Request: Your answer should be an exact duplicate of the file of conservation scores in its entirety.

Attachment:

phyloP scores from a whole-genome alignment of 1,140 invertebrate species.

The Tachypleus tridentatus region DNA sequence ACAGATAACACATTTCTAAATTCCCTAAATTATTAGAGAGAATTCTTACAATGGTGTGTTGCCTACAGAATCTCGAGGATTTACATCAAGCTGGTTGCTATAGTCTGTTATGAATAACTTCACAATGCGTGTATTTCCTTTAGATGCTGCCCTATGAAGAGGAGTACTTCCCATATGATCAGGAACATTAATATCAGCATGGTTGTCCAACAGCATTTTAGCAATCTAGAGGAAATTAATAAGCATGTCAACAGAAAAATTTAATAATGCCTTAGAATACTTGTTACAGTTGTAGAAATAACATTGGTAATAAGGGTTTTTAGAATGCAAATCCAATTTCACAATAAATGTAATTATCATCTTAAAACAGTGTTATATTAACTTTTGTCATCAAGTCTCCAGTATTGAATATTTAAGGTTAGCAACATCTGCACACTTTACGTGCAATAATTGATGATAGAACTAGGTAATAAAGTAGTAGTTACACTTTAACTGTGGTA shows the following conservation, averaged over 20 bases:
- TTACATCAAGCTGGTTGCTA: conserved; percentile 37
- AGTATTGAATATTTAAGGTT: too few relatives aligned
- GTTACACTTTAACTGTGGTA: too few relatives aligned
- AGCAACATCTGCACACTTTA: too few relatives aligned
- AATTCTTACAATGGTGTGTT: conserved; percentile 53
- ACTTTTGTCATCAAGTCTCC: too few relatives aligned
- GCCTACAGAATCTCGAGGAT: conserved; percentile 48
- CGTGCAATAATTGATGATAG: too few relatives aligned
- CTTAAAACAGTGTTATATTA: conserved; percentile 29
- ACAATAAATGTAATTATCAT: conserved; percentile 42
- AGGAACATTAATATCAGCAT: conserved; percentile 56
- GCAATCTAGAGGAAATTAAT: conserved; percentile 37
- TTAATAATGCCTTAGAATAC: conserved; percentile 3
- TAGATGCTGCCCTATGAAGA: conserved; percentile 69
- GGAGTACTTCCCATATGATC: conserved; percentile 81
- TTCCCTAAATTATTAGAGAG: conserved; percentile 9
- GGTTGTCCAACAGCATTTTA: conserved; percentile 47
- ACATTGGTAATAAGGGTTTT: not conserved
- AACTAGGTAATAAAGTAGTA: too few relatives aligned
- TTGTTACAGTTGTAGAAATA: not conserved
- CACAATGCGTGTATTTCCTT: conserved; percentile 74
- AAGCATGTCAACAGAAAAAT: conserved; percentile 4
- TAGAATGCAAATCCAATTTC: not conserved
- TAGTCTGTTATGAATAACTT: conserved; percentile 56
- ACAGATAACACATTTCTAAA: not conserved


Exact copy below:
phyloP scores from a whole-genome alignment of 1,140 invertebrate species.

The Tachypleus tridentatus region DNA sequence ACAGATAACACATTTCTAAATTCCCTAAATTATTAGAGAGAATTCTTACAATGGTGTGTTGCCTACAGAATCTCGAGGATTTACATCAAGCTGGTTGCTATAGTCTGTTATGAATAACTTCACAATGCGTGTATTTCCTTTAGATGCTGCCCTATGAAGAGGAGTACTTCCCATATGATCAGGAACATTAATATCAGCATGGTTGTCCAACAGCATTTTAGCAATCTAGAGGAAATTAATAAGCATGTCAACAGAAAAATTTAATAATGCCTTAGAATACTTGTTACAGTTGTAGAAATAACATTGGTAATAAGGGTTTTTAGAATGCAAATCCAATTTCACAATAAATGTAATTATCATCTTAAAACAGTGTTATATTAACTTTTGTCATCAAGTCTCCAGTATTGAATATTTAAGGTTAGCAACATCTGCACACTTTACGTGCAATAATTGATGATAGAACTAGGTAATAAAGTAGTAGTTACACTTTAACTGTGGTA shows the following conservation, averaged over 20 bases:
- TTACATCAAGCTGGTTGCTA: conserved; percentile 37
- AGTATTGAATATTTAAGGTT: too few relatives aligned
- GTTACACTTTAACTGTGGTA: too few relatives aligned
- AGCAACATCTGCACACTTTA: too few relatives aligned
- AATTCTTACAATGGTGTGTT: conserved; percentile 53
- ACTTTTGTCATCAAGTCTCC: too few relatives aligned
- GCCTACAGAATCTCGAGGAT: conserved; percentile 48
- CGTGCAATAATTGATGATAG: too few relatives aligned
- CTTAAAACAGTGTTATATTA: conserved; percentile 29
- ACAATAAATGTAATTATCAT: conserved; percentile 42
- AGGAACATTAATATCAGCAT: conserved; percentile 56
- GCAATCTAGAGGAAATTAAT: conserved; percentile 37
- TTAATAATGCCTTAGAATAC: conserved; percentile 3
- TAGATGCTGCCCTATGAAGA: conserved; percentile 69
- GGAGTACTTCCCATATGATC: conserved; percentile 81
- TTCCCTAAATTATTAGAGAG: conserved; percentile 9
- GGTTGTCCAACAGCATTTTA: conserved; percentile 47
- ACATTGGTAATAAGGGTTTT: not conserved
- AACTAGGTAATAAAGTAGTA: too few relatives aligned
- TTGTTACAGTTGTAGAAATA: not conserved
- CACAATGCGTGTATTTCCTT: conserved; percentile 74
- AAGCATGTCAACAGAAAAAT: conserved; percentile 4
- TAGAATGCAAATCCAATTTC: not conserved
- TAGTCTGTTATGAATAACTT: conserved; percentile 56
- ACAGATAACACATTTCTAAA: not conserved